What are some of the tactics employed by CPCs to deceive patients?
1. CPCs Use Misleading Advertising and Language
Crisis pregnancy centers (CPCs) use advertising designed to mimic those of legitimate health care providers. In an attempt to attract women considering abortion, many CPCs have neutral names for their centers, like ‘Center for Pregnancy Care’ or ‘Pregnancy Help Center.’ Other CPCs use intentionally misleading names like “A Woman’s Choice,” “Women for Choice,” or “Women’s Center,” leading people to believe that they will be offered information on all options when facing an unintended pregnancy.
CPC advertisements use intentionally misleading language. Whether listed in the Yellow Pages under ‘abortion’ or ‘abortion services,’ plastered on highway billboards, or covering the walls of buses and other means of public transportation, these CPC advertisements ask readers, “Scared? Pregnant? “Need Help?” Often times, CPCs also target college-aged women, low-income women, immigrant women, and women of color – any communities who may have traditionally had less access to quality health care due to our inequitable health systems.
CPC advertisements tend to focus on free pregnancy tests, counseling, and confidentiality without mentioning their limited or non-existent medical staff and anti-choice messaging. Likewise, CPCs are often located in close proximity to an actual medical clinic, with the hopes of intentionally misleading women who are seeking reproductive health care services.
Additionally, CPCs use biased language when speaking with women about their potential pregnancies. Most CPC counselors refer to the embryo and fetus, regardless of gestational period, as a ‘baby’ or ‘child.’ This language is not medically accurate and is full of unsolicited judgment that women who are already facing a difficult decision don’t need to encounter.
2. CPCs Answer Questions with Evasion
Some CPCs believe their anti-choice message will have more influence if they meet with patients in person. As a result, phone operators may actively discourage providing information as a mechanism to get people to come into their centers. Once inside the facility, women are most often given a pregnancy test–sometimes an ultrasound–and then given misinformation about abortion, contraception, and fetal development.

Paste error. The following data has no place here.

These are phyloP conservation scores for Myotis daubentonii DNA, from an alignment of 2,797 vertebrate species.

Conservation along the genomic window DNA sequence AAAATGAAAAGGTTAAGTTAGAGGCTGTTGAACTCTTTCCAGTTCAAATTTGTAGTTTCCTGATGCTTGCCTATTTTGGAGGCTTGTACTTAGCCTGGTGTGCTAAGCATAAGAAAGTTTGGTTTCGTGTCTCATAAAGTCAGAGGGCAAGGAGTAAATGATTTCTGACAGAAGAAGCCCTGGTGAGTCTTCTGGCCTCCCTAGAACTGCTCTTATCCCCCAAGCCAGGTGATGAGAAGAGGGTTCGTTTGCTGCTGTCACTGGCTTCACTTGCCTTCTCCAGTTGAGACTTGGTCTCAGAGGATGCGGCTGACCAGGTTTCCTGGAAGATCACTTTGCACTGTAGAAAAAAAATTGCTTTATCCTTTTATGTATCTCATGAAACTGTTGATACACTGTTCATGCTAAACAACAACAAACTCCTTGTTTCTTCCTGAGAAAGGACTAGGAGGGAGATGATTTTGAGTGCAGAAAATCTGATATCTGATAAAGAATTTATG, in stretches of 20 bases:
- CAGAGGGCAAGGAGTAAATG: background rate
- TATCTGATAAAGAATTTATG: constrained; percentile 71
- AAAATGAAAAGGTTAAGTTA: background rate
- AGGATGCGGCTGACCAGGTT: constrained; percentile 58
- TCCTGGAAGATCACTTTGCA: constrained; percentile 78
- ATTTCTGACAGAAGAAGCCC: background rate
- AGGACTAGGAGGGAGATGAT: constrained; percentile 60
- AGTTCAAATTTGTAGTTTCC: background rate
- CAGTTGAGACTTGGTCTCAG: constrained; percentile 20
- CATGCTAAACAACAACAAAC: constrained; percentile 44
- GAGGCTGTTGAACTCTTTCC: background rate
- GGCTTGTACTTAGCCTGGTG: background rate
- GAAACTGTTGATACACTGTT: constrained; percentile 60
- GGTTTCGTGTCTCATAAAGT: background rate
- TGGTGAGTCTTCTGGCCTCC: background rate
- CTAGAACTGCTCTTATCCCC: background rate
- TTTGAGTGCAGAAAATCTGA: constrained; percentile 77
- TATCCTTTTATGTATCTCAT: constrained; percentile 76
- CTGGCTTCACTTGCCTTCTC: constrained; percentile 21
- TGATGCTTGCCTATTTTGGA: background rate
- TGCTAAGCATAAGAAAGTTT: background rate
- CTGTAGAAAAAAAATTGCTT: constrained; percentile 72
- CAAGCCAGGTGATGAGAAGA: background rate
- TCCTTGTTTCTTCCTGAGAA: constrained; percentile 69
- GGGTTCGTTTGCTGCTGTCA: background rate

Often times, women visiting CPCs feel pressured to consider carrying a pregnancy to term as their only viable option.
3. CPCs Give Out False and Medically Inaccurate Information
CPCs routinely use false and misleading information to prevent women from considering a full range of reproductive health options. Despite a wealth of reputable research that proves otherwise, CPCs continue to claim that abortion causes an increased risk for breast cancer, affects future fertility, and causes long-term psychological effects. The majority of CPCs are also against the use of hormonal birth control, strongly encourage abstinence until heterosexual marriage, and, in some cases, provide misinformation about the safety and reliability of birth control.
All people deserve access to accurate information on a full range of reproductive health care options. CPCs should be upfront about the limitations of their services and their anti-choice stance. A woman facing an unintended pregnancy should not be subjected to manipulation when seeking services to assist in her decision-making process.
4. What’s the situation with CPCs and “Choose Life” license plates in North Carolina? Are CPCs receiving state funds?
On June 30, 2011, then-Governor Perdue signed a bill that created “Choose Life” specialty license plates in North Carolina. This legislation also allows funds from these “Choose Life” license plates sales to be funneled to the more than 100 crisis pregnancy centers in North Carolina.